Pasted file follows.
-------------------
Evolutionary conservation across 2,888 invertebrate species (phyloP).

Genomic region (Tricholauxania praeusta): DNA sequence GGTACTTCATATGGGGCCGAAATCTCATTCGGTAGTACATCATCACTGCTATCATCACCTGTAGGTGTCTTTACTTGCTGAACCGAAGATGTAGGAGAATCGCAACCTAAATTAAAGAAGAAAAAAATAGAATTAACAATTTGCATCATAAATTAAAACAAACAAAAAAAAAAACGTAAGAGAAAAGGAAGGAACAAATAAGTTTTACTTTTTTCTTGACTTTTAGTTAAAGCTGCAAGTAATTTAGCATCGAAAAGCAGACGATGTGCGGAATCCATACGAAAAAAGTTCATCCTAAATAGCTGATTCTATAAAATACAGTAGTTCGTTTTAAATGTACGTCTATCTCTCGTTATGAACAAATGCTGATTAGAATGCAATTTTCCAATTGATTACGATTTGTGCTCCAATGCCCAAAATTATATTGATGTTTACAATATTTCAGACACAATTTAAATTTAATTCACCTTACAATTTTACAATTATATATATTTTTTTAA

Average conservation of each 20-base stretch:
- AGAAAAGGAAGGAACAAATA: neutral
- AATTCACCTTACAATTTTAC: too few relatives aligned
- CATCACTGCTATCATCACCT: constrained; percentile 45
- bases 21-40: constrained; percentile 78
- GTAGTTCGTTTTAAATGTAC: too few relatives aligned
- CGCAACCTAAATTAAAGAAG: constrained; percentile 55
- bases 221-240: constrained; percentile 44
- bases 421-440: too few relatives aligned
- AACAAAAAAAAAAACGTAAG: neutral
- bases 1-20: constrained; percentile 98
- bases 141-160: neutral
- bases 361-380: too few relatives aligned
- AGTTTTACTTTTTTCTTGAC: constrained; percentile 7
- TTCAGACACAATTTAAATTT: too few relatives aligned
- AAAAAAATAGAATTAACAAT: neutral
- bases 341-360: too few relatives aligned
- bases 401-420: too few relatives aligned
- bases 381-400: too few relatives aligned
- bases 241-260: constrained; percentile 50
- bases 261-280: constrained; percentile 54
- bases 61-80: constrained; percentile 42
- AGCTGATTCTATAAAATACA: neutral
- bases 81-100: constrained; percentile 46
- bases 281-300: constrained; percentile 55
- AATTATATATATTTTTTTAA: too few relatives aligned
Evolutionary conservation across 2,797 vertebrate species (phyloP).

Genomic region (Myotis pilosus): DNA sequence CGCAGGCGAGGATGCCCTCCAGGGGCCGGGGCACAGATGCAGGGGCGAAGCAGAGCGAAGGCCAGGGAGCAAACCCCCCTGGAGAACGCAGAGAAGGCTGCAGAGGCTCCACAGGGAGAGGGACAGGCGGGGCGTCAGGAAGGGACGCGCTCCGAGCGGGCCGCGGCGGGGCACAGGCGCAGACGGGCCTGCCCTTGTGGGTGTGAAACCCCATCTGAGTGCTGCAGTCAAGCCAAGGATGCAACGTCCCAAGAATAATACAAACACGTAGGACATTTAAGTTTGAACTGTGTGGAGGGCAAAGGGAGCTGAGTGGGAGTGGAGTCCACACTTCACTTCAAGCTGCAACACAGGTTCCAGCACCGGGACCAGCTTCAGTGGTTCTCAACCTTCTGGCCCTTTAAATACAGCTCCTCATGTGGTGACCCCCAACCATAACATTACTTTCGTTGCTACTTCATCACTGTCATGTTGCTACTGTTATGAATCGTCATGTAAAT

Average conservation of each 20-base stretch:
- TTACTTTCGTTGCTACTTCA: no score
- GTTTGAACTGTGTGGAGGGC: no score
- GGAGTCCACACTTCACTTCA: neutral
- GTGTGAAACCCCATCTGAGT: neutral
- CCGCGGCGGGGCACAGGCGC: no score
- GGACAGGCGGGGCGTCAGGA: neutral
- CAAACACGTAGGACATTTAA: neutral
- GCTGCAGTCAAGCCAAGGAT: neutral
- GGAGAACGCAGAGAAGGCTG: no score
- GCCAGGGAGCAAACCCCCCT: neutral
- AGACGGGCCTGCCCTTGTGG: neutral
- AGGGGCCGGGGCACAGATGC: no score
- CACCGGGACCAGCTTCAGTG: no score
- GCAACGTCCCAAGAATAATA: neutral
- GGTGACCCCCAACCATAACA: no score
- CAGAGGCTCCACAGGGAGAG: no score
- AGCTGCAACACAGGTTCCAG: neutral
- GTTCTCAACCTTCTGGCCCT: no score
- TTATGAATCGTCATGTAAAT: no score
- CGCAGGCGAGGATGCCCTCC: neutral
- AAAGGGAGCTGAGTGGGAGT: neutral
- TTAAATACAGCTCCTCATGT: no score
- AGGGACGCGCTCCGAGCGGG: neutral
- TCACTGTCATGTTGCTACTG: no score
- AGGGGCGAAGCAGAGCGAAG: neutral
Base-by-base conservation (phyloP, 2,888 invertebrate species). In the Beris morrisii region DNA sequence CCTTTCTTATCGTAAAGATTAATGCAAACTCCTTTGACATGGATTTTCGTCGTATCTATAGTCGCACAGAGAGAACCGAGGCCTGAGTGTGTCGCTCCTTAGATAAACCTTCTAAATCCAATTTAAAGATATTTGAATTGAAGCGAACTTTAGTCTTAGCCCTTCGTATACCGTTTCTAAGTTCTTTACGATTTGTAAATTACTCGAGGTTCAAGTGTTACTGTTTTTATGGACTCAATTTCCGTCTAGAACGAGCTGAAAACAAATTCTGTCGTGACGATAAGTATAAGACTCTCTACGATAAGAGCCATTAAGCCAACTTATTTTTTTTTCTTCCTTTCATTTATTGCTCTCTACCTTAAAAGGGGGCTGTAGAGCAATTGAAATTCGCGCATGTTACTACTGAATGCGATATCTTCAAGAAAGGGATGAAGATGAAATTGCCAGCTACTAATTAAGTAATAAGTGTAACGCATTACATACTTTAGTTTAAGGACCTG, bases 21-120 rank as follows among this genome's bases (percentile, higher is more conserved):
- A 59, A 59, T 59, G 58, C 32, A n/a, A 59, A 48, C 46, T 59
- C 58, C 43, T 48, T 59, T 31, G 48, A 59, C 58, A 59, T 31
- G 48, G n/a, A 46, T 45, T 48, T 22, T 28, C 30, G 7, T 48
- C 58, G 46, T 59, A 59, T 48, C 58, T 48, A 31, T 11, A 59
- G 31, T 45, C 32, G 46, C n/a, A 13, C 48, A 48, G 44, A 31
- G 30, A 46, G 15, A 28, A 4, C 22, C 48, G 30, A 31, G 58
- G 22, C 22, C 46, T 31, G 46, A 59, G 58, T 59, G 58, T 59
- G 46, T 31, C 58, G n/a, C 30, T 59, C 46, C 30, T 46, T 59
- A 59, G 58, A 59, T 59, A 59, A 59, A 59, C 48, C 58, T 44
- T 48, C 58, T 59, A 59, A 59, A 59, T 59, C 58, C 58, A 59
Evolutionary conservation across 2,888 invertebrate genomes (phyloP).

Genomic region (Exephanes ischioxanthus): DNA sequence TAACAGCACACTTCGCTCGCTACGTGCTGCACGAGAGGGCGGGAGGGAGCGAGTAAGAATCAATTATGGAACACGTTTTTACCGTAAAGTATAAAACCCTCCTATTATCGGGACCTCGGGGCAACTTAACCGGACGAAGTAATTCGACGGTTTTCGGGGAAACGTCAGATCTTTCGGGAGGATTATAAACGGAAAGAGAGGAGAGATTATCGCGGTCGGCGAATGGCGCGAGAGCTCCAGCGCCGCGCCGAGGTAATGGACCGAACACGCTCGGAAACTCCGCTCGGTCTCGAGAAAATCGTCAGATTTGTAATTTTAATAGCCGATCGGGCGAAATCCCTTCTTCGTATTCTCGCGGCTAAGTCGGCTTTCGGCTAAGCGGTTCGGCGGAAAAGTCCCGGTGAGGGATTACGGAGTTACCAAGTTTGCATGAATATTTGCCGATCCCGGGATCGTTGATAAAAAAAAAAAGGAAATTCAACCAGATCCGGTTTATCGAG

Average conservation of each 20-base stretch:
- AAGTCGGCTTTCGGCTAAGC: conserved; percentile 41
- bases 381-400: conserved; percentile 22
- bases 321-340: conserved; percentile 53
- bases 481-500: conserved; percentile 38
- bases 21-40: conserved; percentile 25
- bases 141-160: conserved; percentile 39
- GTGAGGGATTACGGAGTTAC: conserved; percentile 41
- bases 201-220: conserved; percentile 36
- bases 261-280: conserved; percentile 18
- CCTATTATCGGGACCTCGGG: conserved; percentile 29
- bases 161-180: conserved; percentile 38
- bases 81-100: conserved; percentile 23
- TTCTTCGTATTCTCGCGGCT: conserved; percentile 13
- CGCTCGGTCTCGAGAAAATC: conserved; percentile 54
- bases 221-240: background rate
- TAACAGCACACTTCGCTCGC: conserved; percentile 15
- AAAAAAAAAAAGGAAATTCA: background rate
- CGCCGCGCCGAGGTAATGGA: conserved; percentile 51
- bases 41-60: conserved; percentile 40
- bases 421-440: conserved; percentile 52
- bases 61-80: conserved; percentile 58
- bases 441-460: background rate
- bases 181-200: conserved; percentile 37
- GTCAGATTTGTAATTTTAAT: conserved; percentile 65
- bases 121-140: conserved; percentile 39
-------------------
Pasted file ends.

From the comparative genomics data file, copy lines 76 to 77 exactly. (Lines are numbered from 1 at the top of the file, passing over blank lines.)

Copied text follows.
- bases 141-160: conserved; percentile 39
- GTGAGGGATTACGGAGTTAC: conserved; percentile 41